```Q + P = 2R
```

Together we have:

```B > N > 3P
B + N = R + 1.5P
Q + P = 2R
```

which might be satisfied by (values in centipawns):

```P = 100
N = 320
B = 330
R = 500
Q = 900
K = 20000
```

Additionally we can see that they satisfy another relationship:

```B + 2P > N + 2P > R
```

However I didn't like to use it, because to exchange a rook for a minor piece and two pawns it is not enough to simply capture a knight with a rook and then additionally capture the recapturing pawn, because we additionally need two extra plies for capturing of another pawn. So this isn't often - instead just a rook for a minor piece plus one pawn is more often, where additionally some compensation is achieved. But this isn't our subject at the moment.

According to these settings:

```2B + N > Q
and
R + B + P > Q (or R + N + P > Q as well)
```

I don't know what is Adam's or Mateusz's opinion about these relations and all the settings. I don't like last two formulas, but on the other hand I would like to stick to the classical rule:

```Q + P = 2R
```

```K = 20000
```

This is Shannon's value for the king, which sometimes might be useful for discovering whether the king was taken. It has this feature that the maximal material balance has a value of 20000 + 9*900 + 2*500 + 4*300 = 30300 (approx.) and might be stored as 2 byte integer with a sign, so if someone wants to store two such values in one 4 byte integer - why not.

Another comment is that sometimes material balance might be perceived as investing on the stock exchange - we should look at the results in longer perspective. I'd like to recall the example with a game, where one side wins without moving Ra1, which waited silently for development of Nb1, which wasn't touched at all. This side somehow won. Now let's ask whether White would win if there was no white rook at a1 from the beginning. Probably not. Why? Because there would appear exchange variants which would favour Black. So the material balance played its role. But the results of the presence of white rook at a1 could be seen only after several moves, maybe in the ending.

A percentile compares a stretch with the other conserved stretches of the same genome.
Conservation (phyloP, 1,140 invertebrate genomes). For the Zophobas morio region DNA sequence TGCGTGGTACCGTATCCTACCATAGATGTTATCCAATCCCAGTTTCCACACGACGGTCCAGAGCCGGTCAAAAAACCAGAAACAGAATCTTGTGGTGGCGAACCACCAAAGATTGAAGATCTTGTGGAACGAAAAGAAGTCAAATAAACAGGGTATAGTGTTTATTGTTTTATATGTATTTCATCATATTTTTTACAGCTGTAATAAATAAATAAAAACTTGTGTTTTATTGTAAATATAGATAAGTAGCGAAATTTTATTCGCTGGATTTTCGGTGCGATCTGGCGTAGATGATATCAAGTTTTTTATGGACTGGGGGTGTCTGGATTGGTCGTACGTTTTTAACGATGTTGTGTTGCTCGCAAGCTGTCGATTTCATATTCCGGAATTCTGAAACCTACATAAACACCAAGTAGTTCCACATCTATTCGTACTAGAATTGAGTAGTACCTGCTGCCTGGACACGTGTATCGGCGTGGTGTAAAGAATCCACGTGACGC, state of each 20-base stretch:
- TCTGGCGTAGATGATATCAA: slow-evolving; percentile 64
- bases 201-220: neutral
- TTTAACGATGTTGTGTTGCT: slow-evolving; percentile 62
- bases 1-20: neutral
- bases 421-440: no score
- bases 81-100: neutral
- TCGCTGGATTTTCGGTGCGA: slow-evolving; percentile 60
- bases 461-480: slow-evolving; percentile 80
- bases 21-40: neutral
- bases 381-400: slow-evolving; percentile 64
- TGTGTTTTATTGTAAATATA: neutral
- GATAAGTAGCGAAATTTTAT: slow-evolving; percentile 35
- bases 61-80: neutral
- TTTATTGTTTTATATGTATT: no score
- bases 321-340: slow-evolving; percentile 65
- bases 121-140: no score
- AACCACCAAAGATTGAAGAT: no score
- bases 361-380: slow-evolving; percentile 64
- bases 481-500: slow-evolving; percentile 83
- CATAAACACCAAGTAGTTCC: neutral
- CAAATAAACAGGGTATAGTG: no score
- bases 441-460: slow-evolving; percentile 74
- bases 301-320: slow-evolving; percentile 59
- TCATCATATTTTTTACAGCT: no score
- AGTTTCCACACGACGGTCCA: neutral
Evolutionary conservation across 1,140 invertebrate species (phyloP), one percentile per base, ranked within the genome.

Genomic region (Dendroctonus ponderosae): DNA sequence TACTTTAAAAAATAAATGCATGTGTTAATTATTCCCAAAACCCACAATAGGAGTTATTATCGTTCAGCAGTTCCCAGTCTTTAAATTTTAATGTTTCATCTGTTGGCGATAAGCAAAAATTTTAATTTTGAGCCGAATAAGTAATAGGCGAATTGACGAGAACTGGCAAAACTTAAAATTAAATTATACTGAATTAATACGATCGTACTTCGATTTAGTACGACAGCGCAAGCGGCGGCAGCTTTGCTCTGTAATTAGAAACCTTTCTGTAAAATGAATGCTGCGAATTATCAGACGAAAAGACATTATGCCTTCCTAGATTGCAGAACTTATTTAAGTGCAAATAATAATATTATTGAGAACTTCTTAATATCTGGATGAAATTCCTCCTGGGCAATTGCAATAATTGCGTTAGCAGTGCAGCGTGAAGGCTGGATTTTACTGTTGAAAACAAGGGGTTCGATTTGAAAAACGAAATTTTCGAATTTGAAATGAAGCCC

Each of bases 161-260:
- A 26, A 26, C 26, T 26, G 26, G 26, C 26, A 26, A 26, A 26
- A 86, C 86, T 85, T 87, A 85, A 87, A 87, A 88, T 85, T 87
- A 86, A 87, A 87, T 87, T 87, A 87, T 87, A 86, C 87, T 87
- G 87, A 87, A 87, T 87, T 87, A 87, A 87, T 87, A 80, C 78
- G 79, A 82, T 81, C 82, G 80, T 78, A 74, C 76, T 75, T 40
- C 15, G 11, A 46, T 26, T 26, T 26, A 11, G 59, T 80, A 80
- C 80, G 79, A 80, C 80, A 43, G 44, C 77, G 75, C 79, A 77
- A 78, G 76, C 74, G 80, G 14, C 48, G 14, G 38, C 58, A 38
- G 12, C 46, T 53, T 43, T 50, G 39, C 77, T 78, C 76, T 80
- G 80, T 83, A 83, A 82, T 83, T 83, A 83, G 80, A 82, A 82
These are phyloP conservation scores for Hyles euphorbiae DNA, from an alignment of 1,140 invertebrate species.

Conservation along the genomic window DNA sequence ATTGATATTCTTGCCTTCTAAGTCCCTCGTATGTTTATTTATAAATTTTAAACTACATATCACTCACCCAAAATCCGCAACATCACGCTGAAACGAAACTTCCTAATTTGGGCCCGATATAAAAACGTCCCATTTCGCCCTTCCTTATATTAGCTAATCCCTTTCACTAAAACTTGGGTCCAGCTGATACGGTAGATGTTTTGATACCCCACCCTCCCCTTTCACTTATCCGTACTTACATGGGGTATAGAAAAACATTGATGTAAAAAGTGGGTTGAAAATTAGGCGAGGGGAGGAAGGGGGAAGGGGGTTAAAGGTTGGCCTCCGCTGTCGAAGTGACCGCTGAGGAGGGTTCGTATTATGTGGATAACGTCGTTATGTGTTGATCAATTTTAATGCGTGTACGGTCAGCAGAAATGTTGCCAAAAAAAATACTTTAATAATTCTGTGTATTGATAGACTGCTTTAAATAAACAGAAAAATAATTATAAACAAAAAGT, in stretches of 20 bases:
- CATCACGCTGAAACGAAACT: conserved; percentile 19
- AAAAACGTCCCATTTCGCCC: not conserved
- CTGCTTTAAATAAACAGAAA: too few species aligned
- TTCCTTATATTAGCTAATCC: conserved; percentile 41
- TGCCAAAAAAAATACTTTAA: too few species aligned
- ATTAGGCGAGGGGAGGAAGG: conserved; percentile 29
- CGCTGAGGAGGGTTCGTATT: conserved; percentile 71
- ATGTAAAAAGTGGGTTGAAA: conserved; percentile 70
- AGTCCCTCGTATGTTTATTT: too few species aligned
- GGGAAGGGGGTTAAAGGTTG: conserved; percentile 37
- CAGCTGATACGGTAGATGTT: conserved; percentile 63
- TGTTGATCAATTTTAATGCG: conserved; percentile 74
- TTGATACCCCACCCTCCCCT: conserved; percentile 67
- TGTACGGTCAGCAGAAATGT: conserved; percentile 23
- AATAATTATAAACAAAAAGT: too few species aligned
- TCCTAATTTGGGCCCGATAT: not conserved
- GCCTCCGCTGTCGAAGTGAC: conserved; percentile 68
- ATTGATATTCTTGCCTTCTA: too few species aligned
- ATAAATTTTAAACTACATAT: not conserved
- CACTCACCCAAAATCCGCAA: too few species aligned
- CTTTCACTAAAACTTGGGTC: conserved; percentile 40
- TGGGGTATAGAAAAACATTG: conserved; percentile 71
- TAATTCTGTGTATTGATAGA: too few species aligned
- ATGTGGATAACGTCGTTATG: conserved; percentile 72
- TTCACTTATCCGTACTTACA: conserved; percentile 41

# Piece-Square Tables

Now, let's move for piece-square values. Generally I would like to give bonuses for pieces standing well and penalties for pieces standing badly. Other squares will have neutral value of 0. Of course one may incorporate above piece values into piece-square tables if they wish. I don't do this.

## Pawns

For pawns we simply encourage the pawns to advance. Additionally we try to discourage the engine from leaving central pawns unmoved. The problem I could see here is that this is contradictory to keeping pawns in front of the king. We also ignore the factor whether the pawn is passed or not. So more advanced evaluation is called for, especially that "pawns are soul of the game".

```// pawn
0,  0,  0,  0,  0,  0,  0,  0,
50, 50, 50, 50, 50, 50, 50, 50,
10, 10, 20, 30, 30, 20, 10, 10,
5,  5, 10, 25, 25, 10,  5,  5,
0,  0,  0, 20, 20,  0,  0,  0,
5, -5,-10,  0,  0,-10, -5,  5,
5, 10, 10,-20,-20, 10, 10,  5,
0,  0,  0,  0,  0,  0,  0,  0
```

OK, let's comment this table. Firstly the shelter in front of white short castle (long castle - it's symmetrical) - pawns at f2, g2 and h2 get bonuses. Additionally we set negative values for f3 and smaller for g3 which both create holes around king. Pawn h2 have the same value on h2 and h3, so the engine may create the hole if the situation calls for it. Moreover - if it gets position with a pawn at g3 and a bishop at g2, then it still may play h3 or not. Therefore h3 has the same value as h2.

Zero value on f4, g4, h4 prevents playing with pawns in front of the king. Moving these pawns to f5, g5, h5 still brings nothing, but at this moment we have the same values as on rank 2.